BATTLE GROUND — Denton Harlan is tired. Harlan, 70, and his wife, Barbara, own Layne’s Funeral Home in Battle Ground. He estimates he works 60 to 80 hours a week.
But it’s more than that.
“In the last two weeks,” he says, “we’ve had a kid accidentally shot by his cousin. He was 13. And a little girl hit by a van out by Daybreak Park. She was 11.” He’s quiet for a bit.
“And their lives are done. You think of all the things they’ll never do.”
A 1964 graduate of Battle Ground High School, Harlan began working for Thomas Layne in 1969, and became a licensed funeral director and embalmer in the early 1970s. In 1976, he moved to California to attend college, but returned to manage Layne’s in 1980. The Harlans bought Layne’s in 1981.
Harlan says 48 years in the funeral business has changed him. “My values are somewhat different than a normal person’s. Relationships over stuff. And I’m a little more serious-minded about life. Life is a valuable and priceless commodity. Once we spend our time it’s gone.”
He also thinks about his own mortality. “When I turned 50, it didn’t bug me. I bought a Harley. A Fat Boy. Sixty didn’t bug me. Seventy is more thought-provoking. I don’t have a lot of time. I think about that all the time.”
Harlan says his business philosophy is, “Treat people fairly. Try to make things easier that are very difficult. And create a more familial atmosphere than an electronic one.”
His job, he says, is to help someone deal with the end of life of someone close to them. “To make it something they can cope with. Sometimes that’s viewing, sometimes it isn’t. It’s whatever brings comfort. And what that is depends on the individual.”
Harlan recalls a woman killed on her 30th birthday in a high-speed police chase. She suffered the traumatic amputation of her right arm when the car in which she was a passenger sideswiped a tree. Shortly after that she was ejected through the windshield and died on the scene.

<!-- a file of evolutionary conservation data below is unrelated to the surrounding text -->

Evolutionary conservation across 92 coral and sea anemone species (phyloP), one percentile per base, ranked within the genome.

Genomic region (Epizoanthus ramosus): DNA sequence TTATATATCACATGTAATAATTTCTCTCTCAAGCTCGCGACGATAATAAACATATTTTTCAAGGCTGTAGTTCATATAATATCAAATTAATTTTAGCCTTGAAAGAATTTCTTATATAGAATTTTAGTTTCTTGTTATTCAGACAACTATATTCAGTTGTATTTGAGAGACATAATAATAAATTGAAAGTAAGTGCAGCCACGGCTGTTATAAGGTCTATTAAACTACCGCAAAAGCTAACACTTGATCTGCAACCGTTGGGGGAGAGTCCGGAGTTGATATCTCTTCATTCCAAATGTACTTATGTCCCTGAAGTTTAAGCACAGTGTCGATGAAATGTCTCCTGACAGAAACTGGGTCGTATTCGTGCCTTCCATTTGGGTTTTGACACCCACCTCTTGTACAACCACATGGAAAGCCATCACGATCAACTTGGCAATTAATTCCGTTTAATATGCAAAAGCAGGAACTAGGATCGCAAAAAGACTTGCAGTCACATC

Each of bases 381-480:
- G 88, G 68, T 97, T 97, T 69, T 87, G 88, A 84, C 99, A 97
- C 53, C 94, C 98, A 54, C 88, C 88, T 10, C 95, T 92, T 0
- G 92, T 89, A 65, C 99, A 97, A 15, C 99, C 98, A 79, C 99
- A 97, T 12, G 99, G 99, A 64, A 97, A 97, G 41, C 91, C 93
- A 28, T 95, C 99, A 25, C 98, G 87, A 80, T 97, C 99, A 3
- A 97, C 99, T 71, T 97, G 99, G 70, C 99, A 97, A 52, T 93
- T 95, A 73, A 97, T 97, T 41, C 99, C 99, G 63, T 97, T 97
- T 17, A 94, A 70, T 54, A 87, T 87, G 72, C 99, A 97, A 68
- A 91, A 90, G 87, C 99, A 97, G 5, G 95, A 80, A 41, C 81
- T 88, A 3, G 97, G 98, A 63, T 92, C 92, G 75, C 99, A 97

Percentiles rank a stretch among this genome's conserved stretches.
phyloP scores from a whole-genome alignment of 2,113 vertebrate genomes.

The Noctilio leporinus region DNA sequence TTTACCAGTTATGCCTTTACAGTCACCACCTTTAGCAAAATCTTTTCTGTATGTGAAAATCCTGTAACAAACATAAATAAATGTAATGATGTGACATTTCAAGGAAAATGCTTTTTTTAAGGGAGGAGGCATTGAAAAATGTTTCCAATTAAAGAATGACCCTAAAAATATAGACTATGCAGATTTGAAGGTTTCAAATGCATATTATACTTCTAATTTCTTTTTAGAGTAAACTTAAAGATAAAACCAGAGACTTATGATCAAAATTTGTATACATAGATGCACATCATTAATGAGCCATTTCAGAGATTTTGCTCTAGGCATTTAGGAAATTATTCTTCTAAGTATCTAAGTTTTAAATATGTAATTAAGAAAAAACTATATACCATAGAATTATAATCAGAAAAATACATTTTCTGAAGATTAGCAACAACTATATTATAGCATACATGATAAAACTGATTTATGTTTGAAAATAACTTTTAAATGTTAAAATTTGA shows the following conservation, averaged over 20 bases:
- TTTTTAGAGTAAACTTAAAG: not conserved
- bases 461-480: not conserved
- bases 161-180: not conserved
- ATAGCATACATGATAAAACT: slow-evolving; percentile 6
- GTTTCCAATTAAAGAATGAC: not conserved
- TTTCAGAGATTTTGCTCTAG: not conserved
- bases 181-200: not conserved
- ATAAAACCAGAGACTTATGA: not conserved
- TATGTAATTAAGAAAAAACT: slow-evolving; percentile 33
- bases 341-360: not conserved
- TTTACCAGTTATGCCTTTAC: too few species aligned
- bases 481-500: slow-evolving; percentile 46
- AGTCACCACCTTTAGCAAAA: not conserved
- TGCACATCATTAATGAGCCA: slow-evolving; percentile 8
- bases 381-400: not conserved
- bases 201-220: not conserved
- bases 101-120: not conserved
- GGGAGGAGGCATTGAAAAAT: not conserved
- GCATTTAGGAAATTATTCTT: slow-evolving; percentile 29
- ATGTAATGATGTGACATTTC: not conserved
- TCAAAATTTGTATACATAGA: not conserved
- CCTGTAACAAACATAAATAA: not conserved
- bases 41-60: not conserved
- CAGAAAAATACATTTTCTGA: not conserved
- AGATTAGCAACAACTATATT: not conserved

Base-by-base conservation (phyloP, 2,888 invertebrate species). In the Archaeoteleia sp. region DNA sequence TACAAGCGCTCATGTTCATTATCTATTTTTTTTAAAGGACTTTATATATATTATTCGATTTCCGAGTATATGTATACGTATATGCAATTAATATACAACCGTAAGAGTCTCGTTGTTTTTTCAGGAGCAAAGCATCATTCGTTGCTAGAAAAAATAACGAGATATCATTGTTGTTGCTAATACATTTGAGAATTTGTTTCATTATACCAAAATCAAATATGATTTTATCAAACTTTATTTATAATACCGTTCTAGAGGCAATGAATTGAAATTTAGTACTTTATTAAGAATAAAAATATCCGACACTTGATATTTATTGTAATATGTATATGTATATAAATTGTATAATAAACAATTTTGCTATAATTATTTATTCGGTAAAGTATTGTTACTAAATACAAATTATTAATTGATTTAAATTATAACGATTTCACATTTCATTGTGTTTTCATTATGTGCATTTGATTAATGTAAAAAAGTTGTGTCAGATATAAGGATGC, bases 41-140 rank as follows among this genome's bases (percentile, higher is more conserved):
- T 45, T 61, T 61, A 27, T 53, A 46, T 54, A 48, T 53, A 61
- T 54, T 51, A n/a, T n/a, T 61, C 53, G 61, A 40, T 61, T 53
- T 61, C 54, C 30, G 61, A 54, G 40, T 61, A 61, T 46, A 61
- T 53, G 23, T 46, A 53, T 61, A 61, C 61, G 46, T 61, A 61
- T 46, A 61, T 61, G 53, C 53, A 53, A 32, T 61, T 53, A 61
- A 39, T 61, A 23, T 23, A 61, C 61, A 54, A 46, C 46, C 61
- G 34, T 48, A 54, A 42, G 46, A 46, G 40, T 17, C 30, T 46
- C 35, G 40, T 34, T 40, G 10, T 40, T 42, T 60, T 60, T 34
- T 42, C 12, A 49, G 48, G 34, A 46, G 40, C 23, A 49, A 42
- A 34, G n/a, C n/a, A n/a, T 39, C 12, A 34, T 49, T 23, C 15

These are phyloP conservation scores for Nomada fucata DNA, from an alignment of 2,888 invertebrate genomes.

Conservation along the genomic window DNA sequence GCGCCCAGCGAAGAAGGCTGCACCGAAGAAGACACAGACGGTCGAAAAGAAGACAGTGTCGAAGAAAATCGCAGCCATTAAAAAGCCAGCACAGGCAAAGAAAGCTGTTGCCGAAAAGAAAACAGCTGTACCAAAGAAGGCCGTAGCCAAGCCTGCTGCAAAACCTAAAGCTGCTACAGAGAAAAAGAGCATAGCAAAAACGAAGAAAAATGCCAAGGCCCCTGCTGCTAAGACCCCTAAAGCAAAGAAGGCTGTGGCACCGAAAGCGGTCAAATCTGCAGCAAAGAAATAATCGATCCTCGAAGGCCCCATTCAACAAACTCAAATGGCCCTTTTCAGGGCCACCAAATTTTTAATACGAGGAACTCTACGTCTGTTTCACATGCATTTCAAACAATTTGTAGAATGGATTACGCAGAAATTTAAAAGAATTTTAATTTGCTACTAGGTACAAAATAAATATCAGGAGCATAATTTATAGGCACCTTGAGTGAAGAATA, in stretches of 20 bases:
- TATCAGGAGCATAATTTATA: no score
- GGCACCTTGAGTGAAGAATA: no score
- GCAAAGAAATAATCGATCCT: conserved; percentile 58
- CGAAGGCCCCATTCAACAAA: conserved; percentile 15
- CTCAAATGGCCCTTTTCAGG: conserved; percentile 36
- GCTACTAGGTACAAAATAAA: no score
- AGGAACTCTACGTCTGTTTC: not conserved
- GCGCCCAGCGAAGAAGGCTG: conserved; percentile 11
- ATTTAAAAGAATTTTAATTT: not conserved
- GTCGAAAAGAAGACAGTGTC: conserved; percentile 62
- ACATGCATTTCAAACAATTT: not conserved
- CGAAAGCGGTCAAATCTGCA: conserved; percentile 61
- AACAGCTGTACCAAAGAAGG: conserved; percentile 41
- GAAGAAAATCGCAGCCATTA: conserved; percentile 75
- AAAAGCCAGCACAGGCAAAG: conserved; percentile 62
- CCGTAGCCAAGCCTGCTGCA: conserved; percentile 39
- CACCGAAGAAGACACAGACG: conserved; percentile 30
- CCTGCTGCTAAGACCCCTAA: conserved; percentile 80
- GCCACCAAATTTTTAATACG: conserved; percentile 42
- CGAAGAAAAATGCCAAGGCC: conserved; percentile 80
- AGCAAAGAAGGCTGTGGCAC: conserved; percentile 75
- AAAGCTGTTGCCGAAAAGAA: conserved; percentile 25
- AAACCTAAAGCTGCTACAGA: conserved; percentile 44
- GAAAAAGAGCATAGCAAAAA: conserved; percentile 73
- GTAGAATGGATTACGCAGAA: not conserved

The coroner’s office recommended that the family not view the body. Her sister couldn’t accept that.
“I didn’t want to just see Julie,” says former Battle Ground resident Karen Baye. “I wanted to wash her. I washed her when she was born.”
Harlan was hesitant. But he met with Baye, talked with her, and agreed.
“He gave me some time alone with her,” says Baye. “Then he came in and we washed her together. He even plugged her nose to wash her face. It meant so much to me. He showed so much respect for her body and such compassion for me through the whole process.” She pauses.
“It was very healing for me. To unfold her hands, and look at the hand that I held when she was a little girl and we went to the park. He understood that for me it was a need. I needed to wash her.”
Baye says that, years later, she still thinks of Harlan with great affection. “He made the experience so much better than it would have been otherwise.”
“But you have to be careful with that,” Harlan says. “Sometimes I talk people out of it.” Then he corrects himself. “I advise. They have the right and duty to decide.”
Harlan says he has advised people against viewing or participating in the care of their loved one, when he thought it would not be helpful. He has also encouraged people who were hesitant to go ahead, when he thought it would be healing.
Being the only funeral director in Battle Ground is draining. Harlan says he and his wife haven’t had a real vacation in 16 years.
“We want to get to Hawaii one more time. That’s where I’d like to conk out.”
But he has several hobbies that he pursues at the funeral home: metalworking, woodworking, leatherworking, reading.
“I like junky stuff,’’ he said. “My favorite authors are Robert Parker, Ace Atkins. Dick Francis. [Brian] Haycock. And junky Westerns. Louis L’Amour. Zane Grey.”
He also likes to cut and split firewood. “I like the peace of the outdoors. I like the leaves coming down in the breeze. I’m probably most relaxed when I’m by myself.”
Harlan says his greatest fear –“everybody’s in the funeral business, I think” — is making things worse for someone.
But, he says, “It’s an honor to serve everybody. They’ve placed trust in me. Mr. Layne told me, about the dead, ‘You have to help them, because they can’t help themselves.’ We have a moral obligation. That’s kind of an old-fashioned concept. But then I’m a dinosaur.